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What Is the Pauli Exclusion Principle?

By Angie Bates
Updated May 21, 2024
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With applications in chemistry and quantum mechanics, the Pauli exclusion principle deals with the placement of electrons in an atom. The principle states that every electron in an atom must have unique quantum numbers. Quantum numbers indicate the subshell and the size, placement, and energy level of orbitals in which the electrons can be found, as well as the spin of each electron.

In an atom, electrons orbit the nucleus. The areas in which specific electrons occupy space are called the orbitals, and orbitals are grouped together in subshells. The number of electrons in a given orbital or subshell is dictated by the precepts of the Pauli exclusion principle which says no two electrons can have identical quantum numbers. There are four quantum numbers for electrons which, together, state the electron's general location in a given atom. The quantum numbers are called principal, azimuthal, magnetic, and spin.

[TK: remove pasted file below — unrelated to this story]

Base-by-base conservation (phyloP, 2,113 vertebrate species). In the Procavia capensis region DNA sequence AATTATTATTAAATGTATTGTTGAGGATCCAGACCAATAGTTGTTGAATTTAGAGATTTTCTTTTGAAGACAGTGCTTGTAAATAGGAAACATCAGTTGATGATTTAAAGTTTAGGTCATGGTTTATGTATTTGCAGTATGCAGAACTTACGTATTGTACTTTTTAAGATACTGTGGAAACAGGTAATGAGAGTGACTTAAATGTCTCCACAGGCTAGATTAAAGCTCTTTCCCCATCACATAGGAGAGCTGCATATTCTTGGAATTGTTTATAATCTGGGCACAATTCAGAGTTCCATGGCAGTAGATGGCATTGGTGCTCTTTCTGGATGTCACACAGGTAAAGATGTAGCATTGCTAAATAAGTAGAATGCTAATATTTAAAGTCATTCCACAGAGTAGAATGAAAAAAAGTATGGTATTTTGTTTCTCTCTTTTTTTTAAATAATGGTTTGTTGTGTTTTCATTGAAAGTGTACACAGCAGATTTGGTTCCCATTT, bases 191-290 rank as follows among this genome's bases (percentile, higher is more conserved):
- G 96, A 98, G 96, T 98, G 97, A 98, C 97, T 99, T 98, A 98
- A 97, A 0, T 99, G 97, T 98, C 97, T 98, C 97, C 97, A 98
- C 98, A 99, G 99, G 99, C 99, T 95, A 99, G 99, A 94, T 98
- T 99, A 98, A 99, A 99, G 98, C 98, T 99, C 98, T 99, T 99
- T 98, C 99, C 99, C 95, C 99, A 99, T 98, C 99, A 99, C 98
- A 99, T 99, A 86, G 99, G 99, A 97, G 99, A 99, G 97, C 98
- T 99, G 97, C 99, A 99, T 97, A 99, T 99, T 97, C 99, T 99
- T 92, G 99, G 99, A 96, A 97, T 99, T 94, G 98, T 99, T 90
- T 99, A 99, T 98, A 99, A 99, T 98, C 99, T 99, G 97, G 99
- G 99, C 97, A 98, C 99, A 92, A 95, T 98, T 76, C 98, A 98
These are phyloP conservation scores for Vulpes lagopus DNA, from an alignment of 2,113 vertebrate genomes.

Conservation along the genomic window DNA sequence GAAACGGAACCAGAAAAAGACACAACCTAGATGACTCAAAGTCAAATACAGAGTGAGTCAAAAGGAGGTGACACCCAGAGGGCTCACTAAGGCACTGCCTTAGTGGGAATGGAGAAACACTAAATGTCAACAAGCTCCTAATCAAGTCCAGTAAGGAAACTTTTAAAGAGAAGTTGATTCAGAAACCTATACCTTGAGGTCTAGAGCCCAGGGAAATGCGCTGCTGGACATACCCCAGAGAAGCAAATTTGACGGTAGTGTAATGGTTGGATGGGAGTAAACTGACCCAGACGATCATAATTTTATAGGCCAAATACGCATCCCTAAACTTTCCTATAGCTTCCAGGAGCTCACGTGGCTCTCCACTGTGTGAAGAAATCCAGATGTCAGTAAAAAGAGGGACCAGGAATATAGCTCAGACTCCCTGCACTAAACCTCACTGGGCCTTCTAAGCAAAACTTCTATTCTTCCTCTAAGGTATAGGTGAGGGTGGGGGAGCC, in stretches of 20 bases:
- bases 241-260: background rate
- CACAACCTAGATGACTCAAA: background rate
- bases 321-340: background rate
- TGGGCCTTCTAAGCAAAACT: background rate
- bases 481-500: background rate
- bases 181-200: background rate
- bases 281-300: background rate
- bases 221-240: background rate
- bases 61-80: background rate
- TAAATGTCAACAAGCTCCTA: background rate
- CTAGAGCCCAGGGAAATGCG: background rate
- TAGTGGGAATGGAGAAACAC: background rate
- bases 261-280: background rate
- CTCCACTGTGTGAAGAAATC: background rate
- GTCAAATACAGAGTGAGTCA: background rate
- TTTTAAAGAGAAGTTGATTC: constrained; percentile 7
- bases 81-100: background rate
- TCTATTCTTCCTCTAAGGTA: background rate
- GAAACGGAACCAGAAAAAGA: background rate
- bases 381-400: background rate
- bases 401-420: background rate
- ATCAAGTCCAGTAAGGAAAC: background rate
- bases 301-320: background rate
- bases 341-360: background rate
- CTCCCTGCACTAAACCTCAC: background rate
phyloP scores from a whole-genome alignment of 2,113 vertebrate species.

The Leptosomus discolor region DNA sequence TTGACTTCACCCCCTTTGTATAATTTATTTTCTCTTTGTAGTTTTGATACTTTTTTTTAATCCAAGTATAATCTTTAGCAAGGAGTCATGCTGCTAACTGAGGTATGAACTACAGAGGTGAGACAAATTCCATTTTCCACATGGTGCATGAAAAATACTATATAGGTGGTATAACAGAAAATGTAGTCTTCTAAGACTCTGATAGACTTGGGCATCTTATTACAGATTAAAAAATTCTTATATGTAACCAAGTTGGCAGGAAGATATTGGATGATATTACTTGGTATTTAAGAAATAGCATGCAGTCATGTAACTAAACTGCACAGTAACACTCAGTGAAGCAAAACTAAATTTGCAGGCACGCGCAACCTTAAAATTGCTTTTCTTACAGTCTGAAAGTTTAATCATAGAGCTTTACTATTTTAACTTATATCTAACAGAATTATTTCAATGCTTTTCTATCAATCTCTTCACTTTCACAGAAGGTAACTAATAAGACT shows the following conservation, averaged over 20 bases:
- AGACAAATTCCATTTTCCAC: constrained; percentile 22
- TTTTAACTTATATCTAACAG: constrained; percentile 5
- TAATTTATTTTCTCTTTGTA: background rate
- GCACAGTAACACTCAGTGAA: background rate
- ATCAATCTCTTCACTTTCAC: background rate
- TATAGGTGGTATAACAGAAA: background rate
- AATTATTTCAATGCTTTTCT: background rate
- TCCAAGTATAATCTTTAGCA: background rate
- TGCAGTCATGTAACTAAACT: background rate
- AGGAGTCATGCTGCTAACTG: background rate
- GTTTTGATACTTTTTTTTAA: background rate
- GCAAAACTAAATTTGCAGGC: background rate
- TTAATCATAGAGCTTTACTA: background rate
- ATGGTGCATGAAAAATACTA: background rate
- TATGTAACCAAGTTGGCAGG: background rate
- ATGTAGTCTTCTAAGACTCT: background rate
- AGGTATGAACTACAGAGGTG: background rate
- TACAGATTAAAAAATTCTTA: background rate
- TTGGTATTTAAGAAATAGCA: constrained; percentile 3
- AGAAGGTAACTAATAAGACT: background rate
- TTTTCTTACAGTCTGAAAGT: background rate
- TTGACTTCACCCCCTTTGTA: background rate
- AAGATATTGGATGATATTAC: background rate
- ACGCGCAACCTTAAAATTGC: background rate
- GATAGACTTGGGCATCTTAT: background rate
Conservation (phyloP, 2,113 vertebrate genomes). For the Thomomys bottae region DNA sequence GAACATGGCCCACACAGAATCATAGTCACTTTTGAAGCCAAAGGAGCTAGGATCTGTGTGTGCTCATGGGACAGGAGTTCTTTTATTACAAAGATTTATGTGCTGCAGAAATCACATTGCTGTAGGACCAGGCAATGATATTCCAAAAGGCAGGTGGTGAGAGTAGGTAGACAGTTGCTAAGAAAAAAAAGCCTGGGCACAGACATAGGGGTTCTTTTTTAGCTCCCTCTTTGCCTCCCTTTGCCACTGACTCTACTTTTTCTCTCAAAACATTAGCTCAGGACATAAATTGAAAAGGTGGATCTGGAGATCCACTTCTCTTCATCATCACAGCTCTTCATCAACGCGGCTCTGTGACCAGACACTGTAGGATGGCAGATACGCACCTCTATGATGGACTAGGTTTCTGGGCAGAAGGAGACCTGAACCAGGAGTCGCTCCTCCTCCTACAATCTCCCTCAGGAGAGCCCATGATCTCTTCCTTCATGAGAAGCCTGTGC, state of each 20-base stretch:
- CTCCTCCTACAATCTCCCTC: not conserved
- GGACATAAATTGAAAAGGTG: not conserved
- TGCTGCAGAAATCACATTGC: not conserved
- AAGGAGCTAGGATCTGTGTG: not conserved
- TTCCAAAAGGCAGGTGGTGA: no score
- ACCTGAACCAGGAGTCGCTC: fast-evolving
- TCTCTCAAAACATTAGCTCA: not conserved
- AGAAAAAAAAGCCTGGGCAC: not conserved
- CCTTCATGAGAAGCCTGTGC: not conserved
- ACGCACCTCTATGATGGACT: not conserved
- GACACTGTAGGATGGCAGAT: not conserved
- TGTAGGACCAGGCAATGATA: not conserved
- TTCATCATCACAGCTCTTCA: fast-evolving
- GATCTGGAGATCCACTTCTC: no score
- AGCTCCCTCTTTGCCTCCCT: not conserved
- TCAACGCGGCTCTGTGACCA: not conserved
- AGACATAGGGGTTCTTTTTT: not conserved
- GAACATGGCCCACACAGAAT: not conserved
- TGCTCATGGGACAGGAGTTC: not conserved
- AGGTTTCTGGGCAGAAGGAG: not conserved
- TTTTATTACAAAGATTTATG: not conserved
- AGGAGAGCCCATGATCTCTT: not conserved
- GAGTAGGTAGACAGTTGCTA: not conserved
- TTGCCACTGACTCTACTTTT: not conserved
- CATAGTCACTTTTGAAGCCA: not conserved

The principle quantum number indicates the energy level and size of a given orbital. Energy increases as the electron orbitals move father away from the nucleus. This quantum number is indicated by an integer. When scientist notate the position of an electron in an atom, the principle quantum number is the first thing written.

The azimuthal and magnetic quantum numbers give information about the subshell of an orbital. Indicating the actual subshell, the azimuthal dictates information about that subshell. The magnetic determines how many orbitals are in a given subshell and indicates in which of those orbitals the electron resides. Although the azimuthal number can be indicated by a numeral, the scientific notation for it is written as a letter: s, p, d, or f. The magnetic quantum number is indicated by a superscript numeral in scientific notation, but is listed as either zero, or a positive or negative number otherwise.

The spin of an electron can either be clockwise or counterclockwise. The Pauli exclusion principle dictates that each electron in an orbital must spin in a different direction. Since there are only two options, only two electrons can occupy the same orbital and remain unique. Spins are denoted by a positive or negative "1/2" or by arrows pointing up or down.

The Pauli exclusion principle serves as the basis for explaining bonding between atoms, as well as scientific rules and phenomena. It has applications in Hund's Rule and Band Theory. Additionally, it helps determine when and how stars collapse into the white dwarf and neutron star stages of their existences.

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